-Michael Eisner, CEO Video stores, however, wouldn’t buy the film at that price. Disney then revised its plan in August 1985, pricing the Pinocchio VHS video for sale at $29.95. It sold 600,000 copies with only a modest marketing effort, suggesting to Disney there was a lot more market here than they first thought.
But the debate continued internally over the two strategies: home video sales vs. theater release only. There were still prominent voices within Disney for protecting the value of its classics. In November 1985, the next film to be considered was Sleeping Beauty (1959). The film had been released theatrically in 1970 and 1979 and was scheduled again for a theater release in 1986. But now it was also up for release as a home video. Again came the questions: “Could releasing the animated classics on video undermine their uniqueness by making them too widely available in viewers’ homes?” and, “Might such a move cheapen Disney’s image and undermine the brand?”
In 1986, Disney released the VHS edition of 'Sleeping Beauty' (1959).
Doing The Math
During the internal discussions, estimated revenues were offered for movie box-office returns vs. home video-sales. Releasing Sleeping Beauty four more times for theater-only showings over the next 28 years — i.e., once every seven years — would generate a total box office of $125 million. But a single home-video release of Sleeping Beauty in the near term would generate sales of at least $100 million. That quicker return, while a lower number, proved the more persuasive strategy since inflation would ravage the longer-term, theater-only box office returns. “The net present value of earning $125 million from Sleeping Beauty over the next twenty-eight years in theaters is less than $25 million,” concluded one of Disney’s analysts at the time. “It makes a lot more economic sense to earn $100 million from home video during the next six months.” And the money Disney earned from its video sales in the near term could be invested on other projects to produce further value for the company. The video sales strategy was the clear winner, and Disney began to push harder on this front with the Sleeping Beauty release.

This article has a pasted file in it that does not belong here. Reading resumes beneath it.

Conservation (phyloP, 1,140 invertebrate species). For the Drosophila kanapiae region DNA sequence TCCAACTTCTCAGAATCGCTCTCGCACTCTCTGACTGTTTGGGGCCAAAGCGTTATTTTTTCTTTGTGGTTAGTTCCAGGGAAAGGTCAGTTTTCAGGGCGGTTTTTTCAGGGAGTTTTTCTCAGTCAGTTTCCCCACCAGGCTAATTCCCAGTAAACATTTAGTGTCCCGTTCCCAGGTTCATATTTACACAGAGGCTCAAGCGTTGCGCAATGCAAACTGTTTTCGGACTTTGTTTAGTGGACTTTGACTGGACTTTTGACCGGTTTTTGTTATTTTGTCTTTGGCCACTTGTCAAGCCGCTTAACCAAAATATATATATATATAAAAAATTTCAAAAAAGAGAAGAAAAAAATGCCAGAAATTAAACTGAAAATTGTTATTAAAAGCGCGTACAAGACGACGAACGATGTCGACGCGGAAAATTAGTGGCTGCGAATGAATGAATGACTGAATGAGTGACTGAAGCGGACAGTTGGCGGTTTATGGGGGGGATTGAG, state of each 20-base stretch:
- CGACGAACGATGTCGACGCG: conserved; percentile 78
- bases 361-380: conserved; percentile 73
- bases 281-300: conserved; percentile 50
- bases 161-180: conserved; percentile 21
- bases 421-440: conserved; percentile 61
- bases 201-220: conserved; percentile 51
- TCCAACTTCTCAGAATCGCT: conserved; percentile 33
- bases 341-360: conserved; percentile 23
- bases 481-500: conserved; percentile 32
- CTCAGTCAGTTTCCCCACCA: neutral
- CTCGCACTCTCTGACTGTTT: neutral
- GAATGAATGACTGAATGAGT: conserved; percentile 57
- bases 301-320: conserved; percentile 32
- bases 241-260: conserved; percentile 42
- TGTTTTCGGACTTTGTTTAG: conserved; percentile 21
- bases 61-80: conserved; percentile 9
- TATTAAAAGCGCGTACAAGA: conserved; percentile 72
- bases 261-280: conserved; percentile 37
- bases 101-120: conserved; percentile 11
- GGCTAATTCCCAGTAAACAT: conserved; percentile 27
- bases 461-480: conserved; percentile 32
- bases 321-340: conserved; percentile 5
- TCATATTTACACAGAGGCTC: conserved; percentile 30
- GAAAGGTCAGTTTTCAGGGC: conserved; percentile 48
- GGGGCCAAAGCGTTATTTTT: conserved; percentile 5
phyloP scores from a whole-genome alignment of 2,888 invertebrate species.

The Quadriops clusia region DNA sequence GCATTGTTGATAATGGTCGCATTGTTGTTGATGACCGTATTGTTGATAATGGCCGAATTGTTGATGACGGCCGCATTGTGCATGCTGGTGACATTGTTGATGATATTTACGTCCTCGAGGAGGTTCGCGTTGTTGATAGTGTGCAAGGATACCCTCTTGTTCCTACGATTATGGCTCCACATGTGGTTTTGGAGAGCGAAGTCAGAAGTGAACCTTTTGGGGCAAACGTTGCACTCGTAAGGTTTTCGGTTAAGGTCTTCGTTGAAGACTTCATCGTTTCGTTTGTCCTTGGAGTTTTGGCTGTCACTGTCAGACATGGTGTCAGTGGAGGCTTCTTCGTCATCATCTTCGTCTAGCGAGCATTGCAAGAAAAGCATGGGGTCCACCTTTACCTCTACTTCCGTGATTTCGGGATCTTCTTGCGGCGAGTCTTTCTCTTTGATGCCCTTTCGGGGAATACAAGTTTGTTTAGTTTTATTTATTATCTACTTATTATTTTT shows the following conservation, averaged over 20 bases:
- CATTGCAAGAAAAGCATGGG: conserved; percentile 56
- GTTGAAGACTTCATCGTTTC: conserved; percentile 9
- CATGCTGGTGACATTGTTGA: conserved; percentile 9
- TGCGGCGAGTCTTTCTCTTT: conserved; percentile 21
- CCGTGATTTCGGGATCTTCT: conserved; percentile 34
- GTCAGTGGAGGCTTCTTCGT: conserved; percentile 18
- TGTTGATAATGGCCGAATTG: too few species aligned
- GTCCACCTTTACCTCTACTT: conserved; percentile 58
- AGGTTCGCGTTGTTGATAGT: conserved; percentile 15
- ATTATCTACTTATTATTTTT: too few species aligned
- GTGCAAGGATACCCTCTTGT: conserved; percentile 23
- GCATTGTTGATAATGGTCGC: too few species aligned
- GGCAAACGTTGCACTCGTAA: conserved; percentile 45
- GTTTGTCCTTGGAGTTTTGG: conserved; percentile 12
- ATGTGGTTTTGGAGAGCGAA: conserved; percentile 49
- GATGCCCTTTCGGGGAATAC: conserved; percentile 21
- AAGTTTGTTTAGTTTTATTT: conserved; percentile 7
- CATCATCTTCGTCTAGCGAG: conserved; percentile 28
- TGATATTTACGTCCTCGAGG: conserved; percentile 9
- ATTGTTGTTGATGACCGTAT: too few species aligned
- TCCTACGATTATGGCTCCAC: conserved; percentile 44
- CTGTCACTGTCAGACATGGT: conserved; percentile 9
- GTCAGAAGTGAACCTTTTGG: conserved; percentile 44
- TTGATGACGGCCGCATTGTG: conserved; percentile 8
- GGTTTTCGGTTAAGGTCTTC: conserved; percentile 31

The 1988 VHS of this 1950 Disney classic generated nearly 100 million in home video sales.
In the fall of 1986, Disney put up an unprecedented $7 million marketing campaign for the Sleeping Beauty video, priced at $29.95, using the theme “Bring Disney Home for Good” as part of its sales pitch. The campaign helped sell 1.3 million copies of the cassette, doubling the performance of Pinocchio and making Sleeping Beauty one of the largest-selling videos at the time. “The initial fear of diluting the value of our classics in future theatrical release began to pale beside the enormous profits we could earn immediately through home-video sales,” later explained Disney CEO Michael Eisner. “Nor did it cheapen Disney’s image in the marketplace. The best possible impact on our brand turned out to be having our classic films in people’s homes, where they were watched over and over.”